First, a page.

Alma-Tadema’s 1884 A Reading from Homer to a Hedgehog is a lovely late Victorian painting. Through attention to details such as architecture and dress, Alma-Tadema’s work imaginatively re-created everyday life for hedgehogs in ancient times.
Next we present Alphons Mucha’s delightful “P. Pricklepants.” The work is a masterful Art Nouveau print from 1897. Little is known about its origin, though the work appears to have been a 1897 commission by Marchioness Pricklepants of Paris. It’s quite lovely, really, so wonderful there’s not much to say. Just look at it!
Her Highness was somewhat taken by Mucha’s work, so here is Alphonse Mucha’s, “Hedgehog Princess Perusing Art,” c. 1890. This is a truly lovely later work by Mucha, who clearly had a fondness for hedgehogs. Unfortunately, little is known about this work, though the greater subtlety and simpler composition than “P. Pricklepants” suggest this work was inspired by different themes.
Finally, we present Jacques-Louis David’s 1786 “The Discomfort of Socrates,” which details the event of the initial cup of hedgehog handed to Socrates, because the jailer misheard “hemlock.” David’s masterful rendering of the cup being handed over is a truly powerfully captured expression of awkwardness. Created by David for Napoleon’s palace, the painting was poorly received, and has been much less popular than the later version.
We hope you’ve enjoyed this journey through the remarkable world of hedgehog art. We’re planning to post on other topics in the future, but may discover other works which you can keep up on via Facebook or Twitter (we’re not great about our Instagram account, sorry).
Stay tuned for our next episode: Princess Pricklepants and the Never Ending Story of Hedgehog Art
Finally, in an awkward act of gross commercialism, we also suggest you take a look at our fabulous, tasteful, and sophisticated merchandise that will make the wearer seem even more to smart, attractive, and interesting than they already are. Look, aren’t they cool?
These and more available here.
Also, there are notecards and things here.
Sadly, or perhaps happily, we haven’t offered much coverage of Small Furry Animal Campaign 2016, something we’ll work to rectify in some future post if we don’t get distracted by arguing with squirrels on Twitter, reading wikipedia (did you know about Moon Trees?), or researching hedgehog art through the ages. But lately we’ve mostly been arguing with squirrels and researching hedgehog art through the ages.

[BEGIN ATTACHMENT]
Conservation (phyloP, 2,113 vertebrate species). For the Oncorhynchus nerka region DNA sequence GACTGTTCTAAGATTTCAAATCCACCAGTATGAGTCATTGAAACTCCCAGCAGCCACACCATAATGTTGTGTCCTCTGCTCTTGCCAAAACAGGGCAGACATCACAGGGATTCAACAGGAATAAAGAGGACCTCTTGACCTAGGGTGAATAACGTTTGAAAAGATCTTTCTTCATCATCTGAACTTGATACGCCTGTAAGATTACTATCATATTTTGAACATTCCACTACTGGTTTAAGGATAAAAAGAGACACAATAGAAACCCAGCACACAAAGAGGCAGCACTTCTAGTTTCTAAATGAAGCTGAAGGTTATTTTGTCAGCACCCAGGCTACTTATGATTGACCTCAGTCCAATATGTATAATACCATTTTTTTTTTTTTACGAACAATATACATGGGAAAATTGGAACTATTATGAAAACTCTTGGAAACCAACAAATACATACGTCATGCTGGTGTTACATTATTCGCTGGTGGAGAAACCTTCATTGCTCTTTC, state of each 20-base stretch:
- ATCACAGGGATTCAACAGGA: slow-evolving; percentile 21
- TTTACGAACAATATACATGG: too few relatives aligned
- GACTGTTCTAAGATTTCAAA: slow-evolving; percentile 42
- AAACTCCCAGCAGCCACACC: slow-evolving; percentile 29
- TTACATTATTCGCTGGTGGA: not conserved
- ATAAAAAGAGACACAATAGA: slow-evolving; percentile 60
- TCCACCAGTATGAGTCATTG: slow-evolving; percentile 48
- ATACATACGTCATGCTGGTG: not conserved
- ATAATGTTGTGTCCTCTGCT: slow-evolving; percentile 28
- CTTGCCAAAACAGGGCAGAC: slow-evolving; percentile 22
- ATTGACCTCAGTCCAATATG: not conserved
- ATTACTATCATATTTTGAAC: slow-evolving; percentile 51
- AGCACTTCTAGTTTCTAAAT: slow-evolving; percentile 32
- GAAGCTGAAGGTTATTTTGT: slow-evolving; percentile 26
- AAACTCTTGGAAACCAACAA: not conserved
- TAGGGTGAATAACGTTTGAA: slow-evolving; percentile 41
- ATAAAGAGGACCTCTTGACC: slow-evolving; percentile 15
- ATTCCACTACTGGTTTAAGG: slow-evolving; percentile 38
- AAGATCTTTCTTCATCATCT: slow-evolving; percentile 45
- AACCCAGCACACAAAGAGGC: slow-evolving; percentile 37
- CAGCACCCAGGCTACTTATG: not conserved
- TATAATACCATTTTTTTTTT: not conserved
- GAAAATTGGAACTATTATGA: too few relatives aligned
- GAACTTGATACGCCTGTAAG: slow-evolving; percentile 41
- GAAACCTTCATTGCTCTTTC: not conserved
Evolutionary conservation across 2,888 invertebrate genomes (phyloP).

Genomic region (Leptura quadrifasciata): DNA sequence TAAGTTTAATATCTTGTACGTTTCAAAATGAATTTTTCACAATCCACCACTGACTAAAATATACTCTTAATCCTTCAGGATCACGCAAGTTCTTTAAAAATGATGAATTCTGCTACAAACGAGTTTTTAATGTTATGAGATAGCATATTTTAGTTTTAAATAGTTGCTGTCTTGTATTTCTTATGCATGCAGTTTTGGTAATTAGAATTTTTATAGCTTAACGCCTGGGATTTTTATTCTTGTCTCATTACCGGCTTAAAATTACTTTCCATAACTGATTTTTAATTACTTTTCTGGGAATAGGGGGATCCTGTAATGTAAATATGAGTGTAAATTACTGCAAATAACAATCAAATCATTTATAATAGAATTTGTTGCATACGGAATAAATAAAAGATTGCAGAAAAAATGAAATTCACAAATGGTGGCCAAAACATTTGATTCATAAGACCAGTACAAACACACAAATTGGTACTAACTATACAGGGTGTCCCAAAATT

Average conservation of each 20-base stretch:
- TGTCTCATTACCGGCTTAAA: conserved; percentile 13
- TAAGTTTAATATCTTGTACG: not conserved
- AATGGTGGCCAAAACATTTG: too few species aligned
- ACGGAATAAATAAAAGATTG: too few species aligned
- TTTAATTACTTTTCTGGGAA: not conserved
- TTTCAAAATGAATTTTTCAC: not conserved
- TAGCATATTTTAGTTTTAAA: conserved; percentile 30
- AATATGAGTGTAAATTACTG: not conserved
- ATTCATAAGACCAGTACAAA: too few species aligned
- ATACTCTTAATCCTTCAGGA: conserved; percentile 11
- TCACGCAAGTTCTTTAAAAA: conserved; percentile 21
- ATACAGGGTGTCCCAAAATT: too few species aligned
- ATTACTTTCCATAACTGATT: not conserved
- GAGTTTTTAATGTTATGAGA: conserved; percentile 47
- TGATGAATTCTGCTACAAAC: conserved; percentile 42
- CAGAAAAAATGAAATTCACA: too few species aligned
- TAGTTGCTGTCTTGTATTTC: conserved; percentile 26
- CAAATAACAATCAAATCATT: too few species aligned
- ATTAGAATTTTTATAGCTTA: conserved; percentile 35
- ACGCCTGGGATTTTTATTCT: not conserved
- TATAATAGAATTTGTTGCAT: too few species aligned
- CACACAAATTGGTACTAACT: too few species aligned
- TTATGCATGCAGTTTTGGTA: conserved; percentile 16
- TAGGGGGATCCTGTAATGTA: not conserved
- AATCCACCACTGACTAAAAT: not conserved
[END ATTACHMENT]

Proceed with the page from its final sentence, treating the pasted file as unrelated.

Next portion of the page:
Despite efforts to build bridges and create a Small Furry Animals coalition, radical squirrel partisans have created strife that’s even extended to some humans.
Once again, there will be no story in this post per se other than the magnificent story of hedgehog art, a story that needs telling, and which goes on and on, perhaps endlessly, like a run-on sentence of art.
Let us begin with our first picture with words under it.
Whistler’s Hedgie Mother (formally titled Arrangement of Pets in Grey and Black No.1) was painted in 1869. Whistler eventually managed to convince his mother to stop posing for portraits with her pets in 1871. While both the pet-free and petful works are held by the Musée d’Orsay, the hedgehog version has not been exhibited yet.
Leonardo Da Vinci’s Lady With a Hedgehog (c.1488-1489) is a true high point of Renaissance hedgehog art, masterfully executed. The human subject is not known with certainty, though the hedgehog is strongly believed by experts to be Contessa Mirandella di Pricklipanzia, a distant relation of Princess Penelope Pricklepants via the Venetian line of the family. While the hedgehog is an actual noble-hog, as a hedgehog she also serves as a symbol of elegance, grace, and excellent manners.
The enigmatic and sublime beauty of Raphael’s early work, Portrait of a Lady with a Hedgiecorn, has been a subject hedgehog art critics have discussed for centuries. The influence of Da Vinci on Raphael’s work is clearly seen here in the similarities to the Mona Lisa in pose, gaze, and format of this painting. Da Vinci’s influence can also be seen in the use of a hedgehog, following Da Vinci’s Lady with Hedgehog, and again symbolizing elegance, grace, and impeccable manners. A true Renaissance hedgehog art masterwork.
Caravaggio’s Boy with a Basket of Fruit and Some Hedgehogs, c.1593, is a stunning work, the light, expressiveness, and technical execution are all superb, and illustrate the transition from the more constrained and austere styles of the Renaissance into the more dynamic, dramatic styles of the Baroque, as we can see by the pair of hedgehogs striking dramatic poses and the powerful lighting on the quills. Strangely, this work was not well accepted by the public. The culture of Renaissance Italy held unusual cultural superstitions regarding the idea of hedgehogs crawling in their food as “unclean.” Caravaggio ultimately reworked the painting without hedgehogs (weakening the dynamics and drama the hedgehogs bring to the work). The hedgehog painting was forgotten until it was recently rediscovered when a shopper bought the painting at a Goodwill in West Covina.